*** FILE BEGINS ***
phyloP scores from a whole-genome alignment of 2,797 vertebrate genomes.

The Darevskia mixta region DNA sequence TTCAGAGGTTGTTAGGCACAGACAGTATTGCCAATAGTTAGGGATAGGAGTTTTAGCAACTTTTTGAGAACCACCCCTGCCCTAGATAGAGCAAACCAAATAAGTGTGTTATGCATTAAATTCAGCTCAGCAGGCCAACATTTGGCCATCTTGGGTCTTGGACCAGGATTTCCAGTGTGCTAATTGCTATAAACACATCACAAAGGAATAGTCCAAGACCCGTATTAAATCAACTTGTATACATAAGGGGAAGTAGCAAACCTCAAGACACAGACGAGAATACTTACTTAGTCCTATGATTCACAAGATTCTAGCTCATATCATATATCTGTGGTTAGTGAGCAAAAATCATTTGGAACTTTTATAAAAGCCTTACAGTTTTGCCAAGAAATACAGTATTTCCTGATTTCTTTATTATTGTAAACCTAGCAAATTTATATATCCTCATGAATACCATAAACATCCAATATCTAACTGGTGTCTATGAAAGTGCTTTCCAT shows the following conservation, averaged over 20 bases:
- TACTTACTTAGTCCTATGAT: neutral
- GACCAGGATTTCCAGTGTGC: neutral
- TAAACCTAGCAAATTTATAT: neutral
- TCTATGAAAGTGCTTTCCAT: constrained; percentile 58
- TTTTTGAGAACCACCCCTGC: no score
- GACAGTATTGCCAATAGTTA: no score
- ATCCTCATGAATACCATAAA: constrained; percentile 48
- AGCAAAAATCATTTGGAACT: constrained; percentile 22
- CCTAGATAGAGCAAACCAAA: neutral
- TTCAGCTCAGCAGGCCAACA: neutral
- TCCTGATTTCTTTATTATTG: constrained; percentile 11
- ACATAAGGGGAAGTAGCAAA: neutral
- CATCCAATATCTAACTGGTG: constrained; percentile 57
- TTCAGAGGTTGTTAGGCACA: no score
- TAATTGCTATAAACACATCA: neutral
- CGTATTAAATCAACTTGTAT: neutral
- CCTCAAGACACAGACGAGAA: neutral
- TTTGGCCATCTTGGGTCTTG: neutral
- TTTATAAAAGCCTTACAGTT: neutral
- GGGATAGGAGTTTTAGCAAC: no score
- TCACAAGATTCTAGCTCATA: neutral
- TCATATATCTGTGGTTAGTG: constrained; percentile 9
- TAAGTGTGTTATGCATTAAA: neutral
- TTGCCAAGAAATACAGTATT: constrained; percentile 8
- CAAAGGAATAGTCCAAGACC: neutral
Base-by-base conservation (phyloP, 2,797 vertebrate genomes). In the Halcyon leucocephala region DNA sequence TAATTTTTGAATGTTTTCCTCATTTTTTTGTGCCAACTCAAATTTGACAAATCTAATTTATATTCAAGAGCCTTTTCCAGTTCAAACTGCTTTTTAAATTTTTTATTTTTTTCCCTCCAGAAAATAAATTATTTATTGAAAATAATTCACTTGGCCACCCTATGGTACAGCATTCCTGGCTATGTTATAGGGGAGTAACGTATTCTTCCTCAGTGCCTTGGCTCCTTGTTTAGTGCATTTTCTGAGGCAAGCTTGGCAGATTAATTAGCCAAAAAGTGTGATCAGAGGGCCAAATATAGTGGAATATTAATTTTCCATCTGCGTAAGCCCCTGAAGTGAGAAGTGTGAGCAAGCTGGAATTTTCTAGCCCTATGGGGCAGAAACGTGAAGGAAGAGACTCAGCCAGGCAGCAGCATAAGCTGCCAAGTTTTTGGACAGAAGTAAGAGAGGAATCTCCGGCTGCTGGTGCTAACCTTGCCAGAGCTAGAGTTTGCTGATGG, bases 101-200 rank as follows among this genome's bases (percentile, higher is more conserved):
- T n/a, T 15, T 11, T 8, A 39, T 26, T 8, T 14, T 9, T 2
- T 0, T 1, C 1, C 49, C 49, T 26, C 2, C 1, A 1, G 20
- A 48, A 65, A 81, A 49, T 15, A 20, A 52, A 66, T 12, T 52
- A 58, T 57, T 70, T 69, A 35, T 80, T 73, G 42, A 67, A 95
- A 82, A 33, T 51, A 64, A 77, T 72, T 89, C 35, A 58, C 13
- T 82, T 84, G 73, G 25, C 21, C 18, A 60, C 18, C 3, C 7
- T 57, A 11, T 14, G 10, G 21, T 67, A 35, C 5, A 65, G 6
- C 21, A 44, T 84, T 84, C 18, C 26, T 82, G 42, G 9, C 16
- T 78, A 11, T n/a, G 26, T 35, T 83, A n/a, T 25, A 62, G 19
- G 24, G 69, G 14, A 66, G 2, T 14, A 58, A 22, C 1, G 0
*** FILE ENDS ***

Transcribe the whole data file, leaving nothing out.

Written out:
phyloP scores from a whole-genome alignment of 2,797 vertebrate genomes.

The Darevskia mixta region DNA sequence TTCAGAGGTTGTTAGGCACAGACAGTATTGCCAATAGTTAGGGATAGGAGTTTTAGCAACTTTTTGAGAACCACCCCTGCCCTAGATAGAGCAAACCAAATAAGTGTGTTATGCATTAAATTCAGCTCAGCAGGCCAACATTTGGCCATCTTGGGTCTTGGACCAGGATTTCCAGTGTGCTAATTGCTATAAACACATCACAAAGGAATAGTCCAAGACCCGTATTAAATCAACTTGTATACATAAGGGGAAGTAGCAAACCTCAAGACACAGACGAGAATACTTACTTAGTCCTATGATTCACAAGATTCTAGCTCATATCATATATCTGTGGTTAGTGAGCAAAAATCATTTGGAACTTTTATAAAAGCCTTACAGTTTTGCCAAGAAATACAGTATTTCCTGATTTCTTTATTATTGTAAACCTAGCAAATTTATATATCCTCATGAATACCATAAACATCCAATATCTAACTGGTGTCTATGAAAGTGCTTTCCAT shows the following conservation, averaged over 20 bases:
- TACTTACTTAGTCCTATGAT: neutral
- GACCAGGATTTCCAGTGTGC: neutral
- TAAACCTAGCAAATTTATAT: neutral
- TCTATGAAAGTGCTTTCCAT: constrained; percentile 58
- TTTTTGAGAACCACCCCTGC: no score
- GACAGTATTGCCAATAGTTA: no score
- ATCCTCATGAATACCATAAA: constrained; percentile 48
- AGCAAAAATCATTTGGAACT: constrained; percentile 22
- CCTAGATAGAGCAAACCAAA: neutral
- TTCAGCTCAGCAGGCCAACA: neutral
- TCCTGATTTCTTTATTATTG: constrained; percentile 11
- ACATAAGGGGAAGTAGCAAA: neutral
- CATCCAATATCTAACTGGTG: constrained; percentile 57
- TTCAGAGGTTGTTAGGCACA: no score
- TAATTGCTATAAACACATCA: neutral
- CGTATTAAATCAACTTGTAT: neutral
- CCTCAAGACACAGACGAGAA: neutral
- TTTGGCCATCTTGGGTCTTG: neutral
- TTTATAAAAGCCTTACAGTT: neutral
- GGGATAGGAGTTTTAGCAAC: no score
- TCACAAGATTCTAGCTCATA: neutral
- TCATATATCTGTGGTTAGTG: constrained; percentile 9
- TAAGTGTGTTATGCATTAAA: neutral
- TTGCCAAGAAATACAGTATT: constrained; percentile 8
- CAAAGGAATAGTCCAAGACC: neutral
Base-by-base conservation (phyloP, 2,797 vertebrate genomes). In the Halcyon leucocephala region DNA sequence TAATTTTTGAATGTTTTCCTCATTTTTTTGTGCCAACTCAAATTTGACAAATCTAATTTATATTCAAGAGCCTTTTCCAGTTCAAACTGCTTTTTAAATTTTTTATTTTTTTCCCTCCAGAAAATAAATTATTTATTGAAAATAATTCACTTGGCCACCCTATGGTACAGCATTCCTGGCTATGTTATAGGGGAGTAACGTATTCTTCCTCAGTGCCTTGGCTCCTTGTTTAGTGCATTTTCTGAGGCAAGCTTGGCAGATTAATTAGCCAAAAAGTGTGATCAGAGGGCCAAATATAGTGGAATATTAATTTTCCATCTGCGTAAGCCCCTGAAGTGAGAAGTGTGAGCAAGCTGGAATTTTCTAGCCCTATGGGGCAGAAACGTGAAGGAAGAGACTCAGCCAGGCAGCAGCATAAGCTGCCAAGTTTTTGGACAGAAGTAAGAGAGGAATCTCCGGCTGCTGGTGCTAACCTTGCCAGAGCTAGAGTTTGCTGATGG, bases 101-200 rank as follows among this genome's bases (percentile, higher is more conserved):
- T n/a, T 15, T 11, T 8, A 39, T 26, T 8, T 14, T 9, T 2
- T 0, T 1, C 1, C 49, C 49, T 26, C 2, C 1, A 1, G 20
- A 48, A 65, A 81, A 49, T 15, A 20, A 52, A 66, T 12, T 52
- A 58, T 57, T 70, T 69, A 35, T 80, T 73, G 42, A 67, A 95
- A 82, A 33, T 51, A 64, A 77, T 72, T 89, C 35, A 58, C 13
- T 82, T 84, G 73, G 25, C 21, C 18, A 60, C 18, C 3, C 7
- T 57, A 11, T 14, G 10, G 21, T 67, A 35, C 5, A 65, G 6
- C 21, A 44, T 84, T 84, C 18, C 26, T 82, G 42, G 9, C 16
- T 78, A 11, T n/a, G 26, T 35, T 83, A n/a, T 25, A 62, G 19
- G 24, G 69, G 14, A 66, G 2, T 14, A 58, A 22, C 1, G 0